The night time temperature was 5C/41F and my exposure was 3sec at ISO 200 when I took both 15 dark frames and quite a few light frames. However, I also took some photos at 5sec and 8sec and the temperature warmed up through the night to 9C/48F. At what point do I decide if I need to collect new dark frames?
It’s the temperature of the sensor you’re fighting, and the camera itself can generate a lot of heat as electricity courses through the circuits. I think that becomes significant with rapid-fire sequential exposures or significantly long exposures.
I’ve never done this, so take with a grain-o-salt: I think what would help the most is to take the dark frames right after the capture of the image sequence, when the sensor is soaked with the temperature inflicted by both the environment and its operation…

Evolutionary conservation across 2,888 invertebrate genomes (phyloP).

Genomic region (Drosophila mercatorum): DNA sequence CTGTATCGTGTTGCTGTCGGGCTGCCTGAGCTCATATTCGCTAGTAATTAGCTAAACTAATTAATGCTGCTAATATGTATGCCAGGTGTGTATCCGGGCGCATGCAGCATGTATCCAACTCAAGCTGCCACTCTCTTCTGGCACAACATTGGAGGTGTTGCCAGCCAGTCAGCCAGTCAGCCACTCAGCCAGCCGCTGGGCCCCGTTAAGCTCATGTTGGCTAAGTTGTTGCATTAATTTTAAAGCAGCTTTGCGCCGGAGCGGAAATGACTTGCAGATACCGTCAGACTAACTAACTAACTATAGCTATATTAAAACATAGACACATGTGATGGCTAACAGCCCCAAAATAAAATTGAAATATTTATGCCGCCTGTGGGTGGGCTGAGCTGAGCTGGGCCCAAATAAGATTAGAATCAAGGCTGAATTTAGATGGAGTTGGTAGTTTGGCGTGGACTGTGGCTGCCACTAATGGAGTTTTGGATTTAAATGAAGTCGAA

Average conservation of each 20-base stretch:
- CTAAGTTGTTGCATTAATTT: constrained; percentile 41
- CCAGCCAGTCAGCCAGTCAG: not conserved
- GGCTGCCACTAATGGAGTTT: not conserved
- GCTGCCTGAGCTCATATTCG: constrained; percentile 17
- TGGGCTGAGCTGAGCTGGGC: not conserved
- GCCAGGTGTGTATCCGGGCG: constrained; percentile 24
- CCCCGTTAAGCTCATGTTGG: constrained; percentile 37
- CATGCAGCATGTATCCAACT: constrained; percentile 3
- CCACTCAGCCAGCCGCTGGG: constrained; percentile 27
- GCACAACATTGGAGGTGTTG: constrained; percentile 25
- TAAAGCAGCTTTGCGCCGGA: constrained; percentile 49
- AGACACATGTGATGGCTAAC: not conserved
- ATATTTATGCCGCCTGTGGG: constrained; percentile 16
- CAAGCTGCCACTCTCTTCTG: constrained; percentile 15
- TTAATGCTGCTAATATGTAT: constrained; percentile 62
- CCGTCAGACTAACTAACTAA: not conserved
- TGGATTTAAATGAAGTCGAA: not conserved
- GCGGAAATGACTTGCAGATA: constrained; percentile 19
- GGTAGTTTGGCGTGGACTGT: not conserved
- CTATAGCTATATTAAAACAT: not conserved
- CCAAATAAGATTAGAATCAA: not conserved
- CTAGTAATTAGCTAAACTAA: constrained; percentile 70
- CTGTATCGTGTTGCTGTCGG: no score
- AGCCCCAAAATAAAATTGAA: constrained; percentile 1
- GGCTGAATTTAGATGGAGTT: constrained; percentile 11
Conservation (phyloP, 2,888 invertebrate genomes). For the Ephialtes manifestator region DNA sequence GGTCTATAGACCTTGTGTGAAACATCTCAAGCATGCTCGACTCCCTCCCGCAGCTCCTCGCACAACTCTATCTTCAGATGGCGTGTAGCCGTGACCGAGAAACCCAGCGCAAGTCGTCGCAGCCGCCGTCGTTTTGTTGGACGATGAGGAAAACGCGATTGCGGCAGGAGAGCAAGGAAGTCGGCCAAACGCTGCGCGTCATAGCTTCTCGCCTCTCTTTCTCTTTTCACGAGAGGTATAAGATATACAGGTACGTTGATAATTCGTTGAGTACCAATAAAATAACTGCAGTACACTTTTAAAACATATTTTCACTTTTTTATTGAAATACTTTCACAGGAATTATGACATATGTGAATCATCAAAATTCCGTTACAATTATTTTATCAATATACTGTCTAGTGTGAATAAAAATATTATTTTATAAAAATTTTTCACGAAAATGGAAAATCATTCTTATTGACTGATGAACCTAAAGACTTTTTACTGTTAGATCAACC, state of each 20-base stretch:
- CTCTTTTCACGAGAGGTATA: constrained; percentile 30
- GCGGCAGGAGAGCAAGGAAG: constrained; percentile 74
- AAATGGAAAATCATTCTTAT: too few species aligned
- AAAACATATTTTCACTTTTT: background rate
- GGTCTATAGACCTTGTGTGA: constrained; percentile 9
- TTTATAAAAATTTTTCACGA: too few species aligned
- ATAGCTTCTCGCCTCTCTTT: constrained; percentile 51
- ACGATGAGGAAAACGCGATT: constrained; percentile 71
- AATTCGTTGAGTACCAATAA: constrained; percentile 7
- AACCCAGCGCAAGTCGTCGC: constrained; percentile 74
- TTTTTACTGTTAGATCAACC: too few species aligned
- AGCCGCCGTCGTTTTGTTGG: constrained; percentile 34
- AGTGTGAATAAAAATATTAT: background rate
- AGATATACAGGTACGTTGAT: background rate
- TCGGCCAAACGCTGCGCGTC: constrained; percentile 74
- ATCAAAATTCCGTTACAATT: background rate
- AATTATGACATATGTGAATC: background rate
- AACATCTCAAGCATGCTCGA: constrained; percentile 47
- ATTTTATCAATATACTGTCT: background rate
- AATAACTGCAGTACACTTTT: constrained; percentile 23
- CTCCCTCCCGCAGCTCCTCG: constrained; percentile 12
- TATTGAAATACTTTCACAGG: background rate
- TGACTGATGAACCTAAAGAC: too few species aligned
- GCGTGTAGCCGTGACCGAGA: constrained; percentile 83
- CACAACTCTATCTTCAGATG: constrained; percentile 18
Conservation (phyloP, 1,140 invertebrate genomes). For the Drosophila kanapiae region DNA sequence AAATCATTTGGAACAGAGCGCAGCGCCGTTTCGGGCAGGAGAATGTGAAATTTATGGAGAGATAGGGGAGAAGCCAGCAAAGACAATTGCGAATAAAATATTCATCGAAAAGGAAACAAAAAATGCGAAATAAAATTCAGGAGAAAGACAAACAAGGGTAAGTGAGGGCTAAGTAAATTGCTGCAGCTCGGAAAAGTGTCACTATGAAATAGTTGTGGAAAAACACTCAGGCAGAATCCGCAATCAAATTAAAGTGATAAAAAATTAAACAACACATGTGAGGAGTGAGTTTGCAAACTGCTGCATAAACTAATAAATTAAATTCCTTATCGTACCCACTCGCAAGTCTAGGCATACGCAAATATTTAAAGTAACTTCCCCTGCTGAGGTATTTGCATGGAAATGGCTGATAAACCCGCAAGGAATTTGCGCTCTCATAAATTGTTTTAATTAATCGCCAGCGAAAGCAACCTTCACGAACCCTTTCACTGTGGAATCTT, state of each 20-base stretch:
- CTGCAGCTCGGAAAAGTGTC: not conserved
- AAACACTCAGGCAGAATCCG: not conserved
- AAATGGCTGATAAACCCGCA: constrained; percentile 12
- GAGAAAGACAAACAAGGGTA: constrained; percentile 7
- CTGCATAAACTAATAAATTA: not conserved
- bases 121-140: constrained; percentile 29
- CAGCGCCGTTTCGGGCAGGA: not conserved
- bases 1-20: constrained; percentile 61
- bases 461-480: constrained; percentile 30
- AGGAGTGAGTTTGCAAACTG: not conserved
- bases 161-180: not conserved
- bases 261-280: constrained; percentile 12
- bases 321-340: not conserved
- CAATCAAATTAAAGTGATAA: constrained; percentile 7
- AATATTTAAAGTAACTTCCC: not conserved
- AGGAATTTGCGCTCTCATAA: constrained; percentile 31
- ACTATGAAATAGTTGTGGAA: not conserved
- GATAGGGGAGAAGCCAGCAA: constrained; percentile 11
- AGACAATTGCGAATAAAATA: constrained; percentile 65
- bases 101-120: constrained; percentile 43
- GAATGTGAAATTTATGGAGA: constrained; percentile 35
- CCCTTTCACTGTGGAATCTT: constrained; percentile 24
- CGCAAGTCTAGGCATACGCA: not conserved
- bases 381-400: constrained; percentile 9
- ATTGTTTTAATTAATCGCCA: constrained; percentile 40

You might take the question to DPReview’s Astrophotography forum; a number of adepts hang out there, including a few professional astronomers.
Dark signal, as Glenn pointed out, is a function of sensor temperature. Astronomical cameras are cooled by liquid nitrogen and thus the temperature is always constant. Dark frames for these cameras are just much longer in exposure time than science frames and many of them are avaraged and scaled to the expsure time of the science frame (if correction is needed at all).
For consumer cameras the principle question is the following: Does the dark pattern stay constant with temperature and only scales with temperature or does the pattern change with temperature. Both is possible and I would first make tests to see which is the correct answer for your camera. But note that environmental temperature alone is not the only factor, due to the camera warming up during use.
The answer may be different for the overall pattern and the behaviour of hot pixels, however. I.e. the pattern may scale, hot pixels may not. But pixels permanently dead or hot have to be treated separately anyhow. I am not sure if commercial cameras suffer from this or not. I would test it with a series of long dark exposures with constant exposure time but varying ambient temperature (giving the camera enough time to adjust in temperature).